Partner James Merrill

Queer Places:
University of Minnesota, 231 Pillsbury Drive SE, Minneapolis, MN 55455 and 1117 University Dr, Duluth, MN 55812
Yale University, 38 Hillhouse Ave, New Haven, CT 06520
Amherst College, Amherst, Massachusetts 01002, Stati Uniti
New York University, 70 Washington Square S, New York, NY 10012
145 Terrace Ave, Hempstead, NY 11550

Kimon Friar - Alchetron, The Free Social EncyclopediaKimon Friar (April 8, 1911[1] – May 25, 1993) was a Greek-American poet and translator of Greek poetry. During his time at Amherst, Friar became the teacher and first lover of American poet James Merrill. According to Merrill scholar Langdon Hammer, Friar's "influence would go on unfolding for the rest of Merrill's poetic career."

Friar was born in 1911 in Imrali, Ottoman Empire, to a Greek[2] parents. In 1915, the family moved to the United States and Friar became an American citizen in 1920. As a child, Friar had problems with the English language, and so he spent his time on artistic efforts. At a young age, despite his trouble with English, Friar discovered poetry and later he became interested in drama. After reading Ode on a Grecian Urn by John Keats, Friar became fascinated with the energy of the English language and he determined to master it. Friar was educated at a number of institutions, including the Chicago Art Institute, the Yale School of Drama, the University of Iowa, and University of Wisconsin–Madison where he received his bachelor's degree with honors in 1935. He went on to University of Michigan for his master's degree in 1940, and he won the Avery Hopwood Major Award for Yeats: A Vision.

Although he was dedicated to writing and translating poetry, Friar began teaching to support himself soon after leaving the University of Michigan. He taught English at Adelphi from 1940–1945, at Amherst College from 1945–1946, at New York University from 1952–1953, and at University of Minnesota Duluth from 1953-1954. He also served as a visiting lecturer at UC Berkeley, the University of Illinois, Indiana University, and the Ohio State University. During these years, Friar organized poetry readings for the pleasure of the public. He was the director of the Poetry Center in the YW/YMHA in New York City from 1943-1946 where he encouraged famous poets and amateurs to read their poetry at receptions. From 1951-1952, Friar ran the Theatre Circle at the Circle in the Square Theatre, also in New York City. The plays produced there were primarily from the works of Arthur Miller, Tennessee Williams, Lillian Hellman, and Archibald MacLeish.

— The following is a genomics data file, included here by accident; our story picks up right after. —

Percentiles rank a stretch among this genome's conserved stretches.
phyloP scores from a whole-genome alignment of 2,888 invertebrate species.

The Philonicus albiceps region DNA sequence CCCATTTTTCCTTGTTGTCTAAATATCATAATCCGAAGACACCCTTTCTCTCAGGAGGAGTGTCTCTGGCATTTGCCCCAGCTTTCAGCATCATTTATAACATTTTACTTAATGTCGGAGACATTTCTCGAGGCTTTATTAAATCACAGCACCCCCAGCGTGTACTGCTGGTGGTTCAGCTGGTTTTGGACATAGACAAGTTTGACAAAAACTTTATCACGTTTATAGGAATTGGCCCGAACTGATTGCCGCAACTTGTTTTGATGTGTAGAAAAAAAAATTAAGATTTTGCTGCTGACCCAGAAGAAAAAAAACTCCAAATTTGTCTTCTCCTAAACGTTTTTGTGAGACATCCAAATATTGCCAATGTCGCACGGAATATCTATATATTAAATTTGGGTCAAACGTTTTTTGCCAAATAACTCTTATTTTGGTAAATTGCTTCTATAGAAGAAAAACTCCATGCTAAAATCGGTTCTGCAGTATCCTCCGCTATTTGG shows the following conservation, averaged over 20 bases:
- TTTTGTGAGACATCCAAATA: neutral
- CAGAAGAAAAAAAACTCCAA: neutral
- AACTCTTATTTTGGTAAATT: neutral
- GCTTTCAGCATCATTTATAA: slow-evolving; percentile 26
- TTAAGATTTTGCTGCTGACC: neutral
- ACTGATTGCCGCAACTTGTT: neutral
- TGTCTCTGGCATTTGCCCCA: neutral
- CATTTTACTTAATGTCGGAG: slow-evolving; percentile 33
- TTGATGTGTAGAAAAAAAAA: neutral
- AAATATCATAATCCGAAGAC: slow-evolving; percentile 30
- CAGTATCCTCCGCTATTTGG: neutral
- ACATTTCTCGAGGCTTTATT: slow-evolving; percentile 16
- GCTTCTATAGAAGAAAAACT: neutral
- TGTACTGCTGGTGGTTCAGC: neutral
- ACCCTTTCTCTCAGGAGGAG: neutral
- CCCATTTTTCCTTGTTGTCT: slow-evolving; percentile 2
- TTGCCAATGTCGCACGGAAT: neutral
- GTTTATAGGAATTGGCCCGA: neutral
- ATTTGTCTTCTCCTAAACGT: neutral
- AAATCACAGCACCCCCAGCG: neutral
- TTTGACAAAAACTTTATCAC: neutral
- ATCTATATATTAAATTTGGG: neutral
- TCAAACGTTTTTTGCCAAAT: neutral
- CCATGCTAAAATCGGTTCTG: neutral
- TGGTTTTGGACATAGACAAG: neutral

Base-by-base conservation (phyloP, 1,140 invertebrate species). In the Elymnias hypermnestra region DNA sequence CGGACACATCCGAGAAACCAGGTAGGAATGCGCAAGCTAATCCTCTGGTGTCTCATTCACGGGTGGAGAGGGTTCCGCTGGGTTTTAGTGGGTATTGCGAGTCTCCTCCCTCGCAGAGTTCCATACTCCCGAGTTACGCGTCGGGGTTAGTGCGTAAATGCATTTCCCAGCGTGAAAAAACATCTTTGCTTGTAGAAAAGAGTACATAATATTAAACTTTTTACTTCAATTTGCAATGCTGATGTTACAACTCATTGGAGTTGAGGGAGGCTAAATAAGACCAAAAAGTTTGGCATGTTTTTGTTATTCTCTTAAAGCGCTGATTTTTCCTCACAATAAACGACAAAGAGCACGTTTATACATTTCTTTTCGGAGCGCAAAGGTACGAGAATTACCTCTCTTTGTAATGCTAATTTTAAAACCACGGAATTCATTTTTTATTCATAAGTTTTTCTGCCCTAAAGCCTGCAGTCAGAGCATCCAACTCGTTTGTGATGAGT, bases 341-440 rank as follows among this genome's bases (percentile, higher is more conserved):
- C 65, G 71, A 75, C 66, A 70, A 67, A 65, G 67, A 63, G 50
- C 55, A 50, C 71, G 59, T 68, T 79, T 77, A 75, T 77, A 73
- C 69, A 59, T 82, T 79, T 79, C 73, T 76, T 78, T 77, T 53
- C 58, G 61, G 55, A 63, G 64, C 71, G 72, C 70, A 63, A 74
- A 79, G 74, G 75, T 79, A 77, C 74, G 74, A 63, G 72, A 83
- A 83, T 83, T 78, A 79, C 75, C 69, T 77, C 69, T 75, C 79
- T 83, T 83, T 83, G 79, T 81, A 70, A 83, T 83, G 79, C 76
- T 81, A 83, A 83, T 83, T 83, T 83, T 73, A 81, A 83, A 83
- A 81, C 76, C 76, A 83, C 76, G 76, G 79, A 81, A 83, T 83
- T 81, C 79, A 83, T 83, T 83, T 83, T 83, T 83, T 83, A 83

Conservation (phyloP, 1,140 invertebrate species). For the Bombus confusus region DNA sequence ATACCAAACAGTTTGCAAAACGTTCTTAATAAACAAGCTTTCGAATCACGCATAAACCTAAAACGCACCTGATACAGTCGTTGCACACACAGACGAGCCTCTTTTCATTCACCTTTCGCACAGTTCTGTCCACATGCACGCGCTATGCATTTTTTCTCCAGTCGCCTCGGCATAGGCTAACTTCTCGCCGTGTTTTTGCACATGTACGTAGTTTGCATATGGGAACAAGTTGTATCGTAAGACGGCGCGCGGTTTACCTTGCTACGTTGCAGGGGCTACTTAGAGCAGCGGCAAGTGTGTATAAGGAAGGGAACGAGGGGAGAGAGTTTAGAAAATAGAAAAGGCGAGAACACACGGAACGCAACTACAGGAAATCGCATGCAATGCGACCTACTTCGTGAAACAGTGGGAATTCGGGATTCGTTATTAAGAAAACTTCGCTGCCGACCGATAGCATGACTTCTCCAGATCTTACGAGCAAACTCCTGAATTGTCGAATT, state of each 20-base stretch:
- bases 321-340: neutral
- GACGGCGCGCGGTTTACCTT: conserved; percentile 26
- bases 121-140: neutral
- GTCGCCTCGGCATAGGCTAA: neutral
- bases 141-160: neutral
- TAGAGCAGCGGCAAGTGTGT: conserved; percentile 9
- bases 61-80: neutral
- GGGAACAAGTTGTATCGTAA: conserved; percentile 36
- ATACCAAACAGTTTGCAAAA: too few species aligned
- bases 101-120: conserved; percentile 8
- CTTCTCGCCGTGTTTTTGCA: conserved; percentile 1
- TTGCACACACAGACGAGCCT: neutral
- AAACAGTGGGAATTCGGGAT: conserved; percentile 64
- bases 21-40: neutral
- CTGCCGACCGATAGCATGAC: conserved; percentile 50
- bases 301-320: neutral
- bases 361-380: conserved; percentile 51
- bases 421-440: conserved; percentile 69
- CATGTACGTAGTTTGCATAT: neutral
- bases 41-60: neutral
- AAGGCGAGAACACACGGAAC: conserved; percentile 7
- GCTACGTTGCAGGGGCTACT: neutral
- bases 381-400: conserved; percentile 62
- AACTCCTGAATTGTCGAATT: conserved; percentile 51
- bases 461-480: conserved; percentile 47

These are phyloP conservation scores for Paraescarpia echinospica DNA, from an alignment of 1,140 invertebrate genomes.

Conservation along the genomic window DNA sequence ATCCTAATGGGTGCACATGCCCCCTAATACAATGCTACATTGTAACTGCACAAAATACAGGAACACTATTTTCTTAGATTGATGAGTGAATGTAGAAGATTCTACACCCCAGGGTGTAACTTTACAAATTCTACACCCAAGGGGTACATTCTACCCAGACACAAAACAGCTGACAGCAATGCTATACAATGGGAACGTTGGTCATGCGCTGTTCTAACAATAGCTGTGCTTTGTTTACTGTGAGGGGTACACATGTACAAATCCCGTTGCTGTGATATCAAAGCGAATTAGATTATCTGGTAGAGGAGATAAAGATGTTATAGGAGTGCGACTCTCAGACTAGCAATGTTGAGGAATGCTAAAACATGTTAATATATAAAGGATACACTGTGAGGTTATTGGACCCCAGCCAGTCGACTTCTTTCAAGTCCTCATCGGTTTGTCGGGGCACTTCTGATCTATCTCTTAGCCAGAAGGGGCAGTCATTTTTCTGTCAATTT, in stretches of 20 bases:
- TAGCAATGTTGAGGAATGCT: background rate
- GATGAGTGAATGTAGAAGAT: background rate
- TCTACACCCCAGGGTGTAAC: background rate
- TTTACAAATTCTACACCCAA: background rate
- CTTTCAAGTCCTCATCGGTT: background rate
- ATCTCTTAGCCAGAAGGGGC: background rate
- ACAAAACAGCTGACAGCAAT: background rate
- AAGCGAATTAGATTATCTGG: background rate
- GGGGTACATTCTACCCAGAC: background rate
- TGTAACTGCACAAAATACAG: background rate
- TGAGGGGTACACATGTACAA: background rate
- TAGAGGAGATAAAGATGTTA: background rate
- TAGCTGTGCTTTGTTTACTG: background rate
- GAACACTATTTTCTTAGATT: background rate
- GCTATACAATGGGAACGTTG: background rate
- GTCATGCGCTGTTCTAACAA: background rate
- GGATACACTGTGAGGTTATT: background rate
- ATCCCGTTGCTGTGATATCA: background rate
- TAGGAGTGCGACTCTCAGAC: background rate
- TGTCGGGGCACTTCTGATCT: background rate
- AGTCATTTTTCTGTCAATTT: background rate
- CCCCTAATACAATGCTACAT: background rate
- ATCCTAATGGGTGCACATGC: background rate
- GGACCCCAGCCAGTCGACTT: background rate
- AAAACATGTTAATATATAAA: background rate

James Merrill and Kimon Friar · WUSTL Digital Gateway Image Collections &  Exhibitions
James Merrill and Kimon Friar

Friar acted as the editor, from 1960–1962, of The Charioteer, and from 1963–1965, of Greek Heritage, two magazines dealing with Greek culture. Friar had been translating poetry from Greek into English, speaking both languages fluently and gaining a perspective on modern Greek poetry. He wrote, translated, and edited innumerable works, including Modern Poetry: American and British (with John Malcolm Brinnin) in 1951, the 1960 translation of Saviors of God and the 1963 translation of Sodom and Gomorrah by Nikos Kazantzakis, and the 1973 anthology Modern Greek Poetry: from Cavafis to Elytis. However, Friar is best known for his translation of Kazantzakis' epic poem The Odyssey: A Modern Sequel. Friar completed this work in 1958 after several years of close collaboration with the author. Some critics declared that Friar lost his way in the double adjectives and complex language of the original (Kazantzakis used ancient vocabulary that is generally unknown to metropolitan scholars), and others agreed that Friar was at his best when he chose the prosaic word over the contrived or archaic. A Time magazine reviewer regarded The Odyssey as "a masterpiece. Kimon Friar received from Kazantzakis the ultimate praise: that his translation was as good as the original."

In 1978, Friar received the Greek World Award. Then, in 1986, he won both a Ford Foundation grant and a National Foundation of the Arts and Humanities grant. He is quoted as saying: "I like to say that the poet in a translation should be heard, but the translator should be overheard." He spent his last years in Greece and died on May 25, 1993.

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